by Apurva Mahajan ‘22
Everyone knows the story of the underdog, succeeding when everyone thought the odds were all against him. But what happens when that same underdog turns to the wrong people? With the formation of parasocial relationships and the rise of content creator influencers, young people, particularly white teenage boys, are subject to becoming indoctrinated into far-right ideologies, sometimes even wandering into neo-nazi and other extremist territory. But what is the pathway that leads these young boys into alt-right ideologies?
The alt-right is a set of political ideologies that consists of white supremacy, anti-semitism, homophobia, transphobia, misogyny, classism, xenophobia, and authoritarianism all wrapped up in a single term that seems to downplay it all. Youtube algorithms play a major role in showing these ideologies to people. According to a study by Cornell, there is “strong evidence for radicalization among YouTube users,” especially through the Youtube algorithms and its recommendations to viewers. Once they start, the recommendations snowball and more start to show up. Radical content comes in strains such as the Intellectual Dark Web (IDW) filled with people who believe they are shunned from mainstream media because of their “controversial” (usually racist) takes, and the “Alt-lite,” described by Cornell as people who “deny to embrace white supremacist ideology, although they frequently flirt with concepts associated with it.”
A parasocial relationship is the psychological one-sided relationship between a viewer and a content creator. The viewer feels like they know the content creator’s entire life, that they are friends and can relate to one another, but in reality, the content creator does not even know that the viewer exists. The people most at risk for falling down this pipeline are often those in the majority: white, cisgender, straight men. According to the New York Times, “many kids feel out of place, frustrated and misunderstood, and are vulnerable to the idea that someone else is responsible for their discontent. When they’re white and male, they’re spoon-fed a list of scapegoats: people of color, feminists, immigrants, L.G.B.T.Q. people. If they really embrace this, it’s not hard to convince them that there’s a “white genocide” happening.”
The influencers market the alt-right as a “lifestyle,” not a political ideology. This “lifestyle” is appealing to these men because while their problems are not unique or systemic, they feel like they can finally relate to someone and believe that this new “lifestyle” that these creators talk about will solve their problems. The indoctrination is subtle at first, they don’t jump the gun with white supremacy. Instead, the creators deliberately start with less radical ideas, like men’s rights activism, and “race realism,” increasing until their viewers are absorbed into the alt-right world. “I just kept falling deeper and deeper into this, and it appealed to me because it made me feel a sense of belonging … I was brainwashed,” said Caleb Cain in an interview with The New York Times. Cain is a former radical right-winger who was influenced by Youtube conspiracies to the point where he was convinced that “innate I.Q. differences explained racial disparities, and that feminism was a dangerous ideology.”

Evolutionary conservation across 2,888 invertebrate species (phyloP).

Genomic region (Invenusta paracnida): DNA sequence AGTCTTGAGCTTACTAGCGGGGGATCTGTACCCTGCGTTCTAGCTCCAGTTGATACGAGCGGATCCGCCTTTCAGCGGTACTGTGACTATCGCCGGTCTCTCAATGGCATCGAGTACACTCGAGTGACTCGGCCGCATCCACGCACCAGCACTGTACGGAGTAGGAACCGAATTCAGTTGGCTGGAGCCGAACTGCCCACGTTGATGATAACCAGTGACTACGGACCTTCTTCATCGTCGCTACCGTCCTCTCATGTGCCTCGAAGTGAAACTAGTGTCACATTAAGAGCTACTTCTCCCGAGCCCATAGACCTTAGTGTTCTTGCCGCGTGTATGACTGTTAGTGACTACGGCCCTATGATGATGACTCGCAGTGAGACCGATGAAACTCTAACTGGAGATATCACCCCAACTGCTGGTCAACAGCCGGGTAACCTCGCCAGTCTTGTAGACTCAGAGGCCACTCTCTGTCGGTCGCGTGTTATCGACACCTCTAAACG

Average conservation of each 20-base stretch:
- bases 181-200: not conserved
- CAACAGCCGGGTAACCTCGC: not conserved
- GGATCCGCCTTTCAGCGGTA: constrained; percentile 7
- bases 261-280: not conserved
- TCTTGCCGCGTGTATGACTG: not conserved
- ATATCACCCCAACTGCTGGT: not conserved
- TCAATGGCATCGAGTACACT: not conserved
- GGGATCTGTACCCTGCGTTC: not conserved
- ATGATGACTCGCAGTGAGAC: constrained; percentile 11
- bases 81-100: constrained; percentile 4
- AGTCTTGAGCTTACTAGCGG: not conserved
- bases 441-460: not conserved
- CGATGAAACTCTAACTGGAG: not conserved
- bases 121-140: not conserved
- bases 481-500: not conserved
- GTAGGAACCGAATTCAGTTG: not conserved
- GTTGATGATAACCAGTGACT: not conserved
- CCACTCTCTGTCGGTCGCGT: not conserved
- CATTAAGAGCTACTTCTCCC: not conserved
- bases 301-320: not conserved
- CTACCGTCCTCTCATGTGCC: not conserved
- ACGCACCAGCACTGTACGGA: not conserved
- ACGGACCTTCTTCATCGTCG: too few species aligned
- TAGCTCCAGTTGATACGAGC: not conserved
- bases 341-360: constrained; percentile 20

Sometimes, Youtubers don’t even realize they are garnering a far-right audience. They could say something that was meant to be an “edgy” joke, and their core audience dismisses it, but the neo-nazis and extremists in their audience provide positive feedback to the Youtuber. This leads to a cycle of radicalization, where the Youtuber continues to create hateful content because of the positive feedback, and eventually the core audience starts to be desensitized to the content because it comes from someone they believe is trustworthy. The audience and the content creator simultaneously radicalize each other.
But how can these alt-right creators and videos be recognized? While de-radicalizing is positive, it takes a lot of time and effort, and usually once someone is fully indoctrinated there is no turning back. This makes preventative efforts the best approach to combating the alt-right propaganda on Youtube. Many of these content creators focus on presenting as “truth-telling rebels” and talk about topics such as free speech and feminism. There are also dog whistles and terms that the alt-right uses. Becoming educated on the alt-right and its methods of indoctrination is the best way to avoid getting sucked into the world of neo-nazis, fascists and skinheads.